No one is invulnerable forever.
In the first-ever attack on U.S. soil, a drone was used to attack a power plant in Pennsylvania in 2020. Although the site of the attack was not disclosed, a new document from the FBI, Homeland Security, and the National Counterterrorism Center are in circulation with U.S. law enforcement, according to soon A new scientist report.
And it turns out that we may need a major overhaul of the infrastructure to protect ourselves from drone attacks.
The lack of infrastructural surveillance leaves gaps that drones can exploit
In their combat versions, unmanned aerial vehicles (UAVs) or drones are likely to be the first choice of attack for military installations. While the deployment and countering of drones on the front is a new challenge for the military, consumer drones can also pose a risk to national security. A few years ago, an an amateur drone landed on the Royal Navy’s largest warship and no one noticed. Today, warships are preparing to take down any unknown vehicle in the air or at sea, but critical infrastructure such as power grids still lacks such technological protection.
That’s why the modified drone that flew over the Pennsylvania substation posed such a threat. The seemingly harmless drone was tied with copper wire, the report said. If it came into contact with the high voltage equipment at the substation, it could cause a short circuit. Or, worse, cause a fire and damaged equipment. The US intelligence services know this all too well, not because they know the science behind it, but even more because the US Air Force used such tactics when fighting Serbia during the Kosovo war in 1999. What is called ” a graphite bomb, ”the U.S. Air Force dropped dense clouds of extremely fine carbon fiber over high-voltage equipment such as transformers and power lines, causing short circuits and power outages across the country.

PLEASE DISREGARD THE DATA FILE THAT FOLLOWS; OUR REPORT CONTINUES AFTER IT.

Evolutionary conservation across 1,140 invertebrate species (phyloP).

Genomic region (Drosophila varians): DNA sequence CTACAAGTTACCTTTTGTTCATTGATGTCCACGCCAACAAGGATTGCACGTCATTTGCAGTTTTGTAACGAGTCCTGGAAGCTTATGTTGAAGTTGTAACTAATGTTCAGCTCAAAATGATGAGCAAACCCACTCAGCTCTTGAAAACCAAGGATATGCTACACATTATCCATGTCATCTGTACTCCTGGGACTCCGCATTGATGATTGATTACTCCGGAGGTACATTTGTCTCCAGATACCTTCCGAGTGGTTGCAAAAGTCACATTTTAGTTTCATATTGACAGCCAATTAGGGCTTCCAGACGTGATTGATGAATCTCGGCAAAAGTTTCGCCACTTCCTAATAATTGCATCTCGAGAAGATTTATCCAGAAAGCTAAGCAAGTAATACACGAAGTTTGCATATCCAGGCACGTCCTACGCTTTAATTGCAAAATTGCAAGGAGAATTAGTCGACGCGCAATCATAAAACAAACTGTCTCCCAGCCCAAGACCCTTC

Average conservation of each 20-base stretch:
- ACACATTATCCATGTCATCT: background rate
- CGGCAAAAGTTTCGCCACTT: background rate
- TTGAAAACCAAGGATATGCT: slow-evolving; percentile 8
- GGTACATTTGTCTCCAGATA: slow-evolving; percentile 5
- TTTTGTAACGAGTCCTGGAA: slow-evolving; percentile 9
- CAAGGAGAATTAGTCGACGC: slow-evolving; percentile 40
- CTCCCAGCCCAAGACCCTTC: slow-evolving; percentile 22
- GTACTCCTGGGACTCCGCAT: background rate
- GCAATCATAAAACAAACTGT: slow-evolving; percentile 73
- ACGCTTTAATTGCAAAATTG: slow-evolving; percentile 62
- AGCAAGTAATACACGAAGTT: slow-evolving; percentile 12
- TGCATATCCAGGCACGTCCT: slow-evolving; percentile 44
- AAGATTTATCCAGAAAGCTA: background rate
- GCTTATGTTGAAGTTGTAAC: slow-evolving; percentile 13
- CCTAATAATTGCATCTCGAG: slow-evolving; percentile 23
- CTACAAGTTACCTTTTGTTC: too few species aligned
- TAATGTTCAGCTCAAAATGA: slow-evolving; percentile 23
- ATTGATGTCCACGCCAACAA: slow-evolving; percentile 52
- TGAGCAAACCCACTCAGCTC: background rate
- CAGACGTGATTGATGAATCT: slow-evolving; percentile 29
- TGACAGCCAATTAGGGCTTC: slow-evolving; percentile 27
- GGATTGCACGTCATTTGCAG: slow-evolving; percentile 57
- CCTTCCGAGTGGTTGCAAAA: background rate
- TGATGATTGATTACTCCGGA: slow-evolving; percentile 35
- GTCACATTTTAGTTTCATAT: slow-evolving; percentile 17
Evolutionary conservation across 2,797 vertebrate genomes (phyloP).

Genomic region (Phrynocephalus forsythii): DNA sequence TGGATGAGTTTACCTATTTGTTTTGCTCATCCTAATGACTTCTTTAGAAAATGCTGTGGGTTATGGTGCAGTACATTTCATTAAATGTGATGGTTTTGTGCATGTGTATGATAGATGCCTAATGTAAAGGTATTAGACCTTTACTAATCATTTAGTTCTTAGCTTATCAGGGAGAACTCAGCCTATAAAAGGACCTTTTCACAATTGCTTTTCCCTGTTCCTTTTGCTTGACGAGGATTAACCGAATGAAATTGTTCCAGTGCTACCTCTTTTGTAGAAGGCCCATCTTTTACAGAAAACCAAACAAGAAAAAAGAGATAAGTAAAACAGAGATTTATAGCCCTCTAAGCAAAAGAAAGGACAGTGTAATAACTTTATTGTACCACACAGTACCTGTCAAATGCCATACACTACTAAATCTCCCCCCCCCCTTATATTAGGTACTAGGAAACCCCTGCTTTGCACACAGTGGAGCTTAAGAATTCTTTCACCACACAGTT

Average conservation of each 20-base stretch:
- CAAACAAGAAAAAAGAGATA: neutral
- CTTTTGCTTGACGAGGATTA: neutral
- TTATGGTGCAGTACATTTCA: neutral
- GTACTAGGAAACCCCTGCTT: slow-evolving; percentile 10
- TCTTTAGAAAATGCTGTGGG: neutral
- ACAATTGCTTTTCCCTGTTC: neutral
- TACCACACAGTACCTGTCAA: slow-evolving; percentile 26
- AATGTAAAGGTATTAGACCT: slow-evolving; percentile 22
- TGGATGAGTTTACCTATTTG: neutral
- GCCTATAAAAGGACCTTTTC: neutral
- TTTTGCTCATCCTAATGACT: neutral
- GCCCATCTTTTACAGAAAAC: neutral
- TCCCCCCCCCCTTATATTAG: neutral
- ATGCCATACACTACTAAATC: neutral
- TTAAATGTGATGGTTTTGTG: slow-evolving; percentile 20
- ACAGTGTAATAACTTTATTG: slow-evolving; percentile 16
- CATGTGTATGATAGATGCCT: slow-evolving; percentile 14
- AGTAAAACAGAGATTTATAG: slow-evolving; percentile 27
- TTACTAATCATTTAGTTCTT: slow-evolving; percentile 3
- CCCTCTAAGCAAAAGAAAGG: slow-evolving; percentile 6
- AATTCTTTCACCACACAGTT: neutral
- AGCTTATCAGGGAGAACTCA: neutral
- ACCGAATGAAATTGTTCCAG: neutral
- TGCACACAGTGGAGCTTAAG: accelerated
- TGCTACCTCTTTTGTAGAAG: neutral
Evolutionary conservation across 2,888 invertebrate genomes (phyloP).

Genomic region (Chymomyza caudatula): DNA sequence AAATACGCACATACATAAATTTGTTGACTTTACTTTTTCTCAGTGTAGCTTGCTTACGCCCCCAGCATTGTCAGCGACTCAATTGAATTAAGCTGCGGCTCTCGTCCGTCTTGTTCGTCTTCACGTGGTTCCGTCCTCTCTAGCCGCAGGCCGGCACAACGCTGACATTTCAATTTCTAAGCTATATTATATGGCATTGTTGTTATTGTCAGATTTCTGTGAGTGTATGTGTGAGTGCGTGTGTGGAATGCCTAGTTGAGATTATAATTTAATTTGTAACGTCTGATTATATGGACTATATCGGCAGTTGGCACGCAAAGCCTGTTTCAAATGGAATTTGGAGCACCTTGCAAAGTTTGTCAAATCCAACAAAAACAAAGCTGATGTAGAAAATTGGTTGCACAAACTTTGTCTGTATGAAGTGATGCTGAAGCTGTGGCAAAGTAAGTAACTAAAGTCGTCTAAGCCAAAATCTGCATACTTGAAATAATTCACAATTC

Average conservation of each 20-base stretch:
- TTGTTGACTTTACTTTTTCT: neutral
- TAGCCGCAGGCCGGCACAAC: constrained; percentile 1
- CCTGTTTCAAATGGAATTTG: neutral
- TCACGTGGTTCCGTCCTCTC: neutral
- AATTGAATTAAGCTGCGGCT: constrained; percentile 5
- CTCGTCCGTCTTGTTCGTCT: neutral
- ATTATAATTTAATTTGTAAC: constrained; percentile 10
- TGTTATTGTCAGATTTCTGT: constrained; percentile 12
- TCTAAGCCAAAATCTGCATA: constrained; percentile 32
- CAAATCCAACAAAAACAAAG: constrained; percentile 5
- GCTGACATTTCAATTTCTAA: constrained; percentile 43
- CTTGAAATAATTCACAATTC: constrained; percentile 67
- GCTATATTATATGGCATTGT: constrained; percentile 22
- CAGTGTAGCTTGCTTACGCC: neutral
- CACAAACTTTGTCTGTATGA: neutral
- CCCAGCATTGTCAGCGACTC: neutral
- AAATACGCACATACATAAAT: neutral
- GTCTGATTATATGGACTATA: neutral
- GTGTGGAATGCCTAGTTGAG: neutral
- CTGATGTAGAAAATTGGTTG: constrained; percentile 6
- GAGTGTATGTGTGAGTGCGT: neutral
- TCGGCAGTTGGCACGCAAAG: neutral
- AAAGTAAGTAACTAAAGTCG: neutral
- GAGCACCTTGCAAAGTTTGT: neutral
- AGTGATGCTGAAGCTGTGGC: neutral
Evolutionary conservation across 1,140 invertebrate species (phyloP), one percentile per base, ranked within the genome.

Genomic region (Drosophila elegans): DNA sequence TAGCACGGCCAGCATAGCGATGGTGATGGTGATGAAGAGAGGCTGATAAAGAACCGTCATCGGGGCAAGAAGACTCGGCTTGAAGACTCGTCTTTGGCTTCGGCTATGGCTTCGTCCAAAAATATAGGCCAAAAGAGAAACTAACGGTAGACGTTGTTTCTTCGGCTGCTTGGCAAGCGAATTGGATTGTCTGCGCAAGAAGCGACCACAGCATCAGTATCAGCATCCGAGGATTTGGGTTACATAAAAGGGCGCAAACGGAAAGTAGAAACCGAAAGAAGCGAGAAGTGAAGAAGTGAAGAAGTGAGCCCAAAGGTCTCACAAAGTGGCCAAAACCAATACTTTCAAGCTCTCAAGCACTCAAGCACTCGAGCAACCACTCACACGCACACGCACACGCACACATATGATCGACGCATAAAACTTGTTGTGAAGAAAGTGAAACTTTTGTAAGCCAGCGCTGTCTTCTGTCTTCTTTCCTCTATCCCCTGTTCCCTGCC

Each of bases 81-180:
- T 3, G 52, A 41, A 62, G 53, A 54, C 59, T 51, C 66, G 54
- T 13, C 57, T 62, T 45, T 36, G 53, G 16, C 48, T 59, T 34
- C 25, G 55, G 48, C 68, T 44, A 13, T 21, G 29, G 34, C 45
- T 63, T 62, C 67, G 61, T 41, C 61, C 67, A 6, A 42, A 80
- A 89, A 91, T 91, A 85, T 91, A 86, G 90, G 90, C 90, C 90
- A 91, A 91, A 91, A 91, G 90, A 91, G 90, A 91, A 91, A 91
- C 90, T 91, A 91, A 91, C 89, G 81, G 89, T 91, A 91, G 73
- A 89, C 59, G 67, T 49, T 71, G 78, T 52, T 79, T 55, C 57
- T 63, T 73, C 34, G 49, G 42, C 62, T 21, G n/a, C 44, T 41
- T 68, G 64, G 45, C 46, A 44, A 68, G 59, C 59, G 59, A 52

The fight against terrorism still largely implies that the attacks are ground-based
This was not the first time the United States had used these sabotage-focused tactics. He used it at the beginning of the decade during the Gulf War, and was reportedly taken down. 85% of Iraq’s electricity supply. Reports indicate that almost three decades later, South Korea wants apply similar tactics against its northern neighbor. The military may also consider targeted energy or powerful microwave weapons to counter drone threats, but infrastructure protection inside the country is worn out.
Like A new scientist reports, even today the anti-terrorist defense suggests that the threats are terrestrial. That is why we see fences and obstacles placed everywhere. Drones are easily accessible and do not need to carry heavy payloads to cause huge damage. Drone counteraction technology is located in only a few places, which leaves a lot at risk. Even with the withdrawal of Afghanistan and complicated by growing tensions with Russia and China, the United States has a long way to go in its efforts to improve its efforts to combat 21st-century soft power terrorism and guerrilla warfare with drones.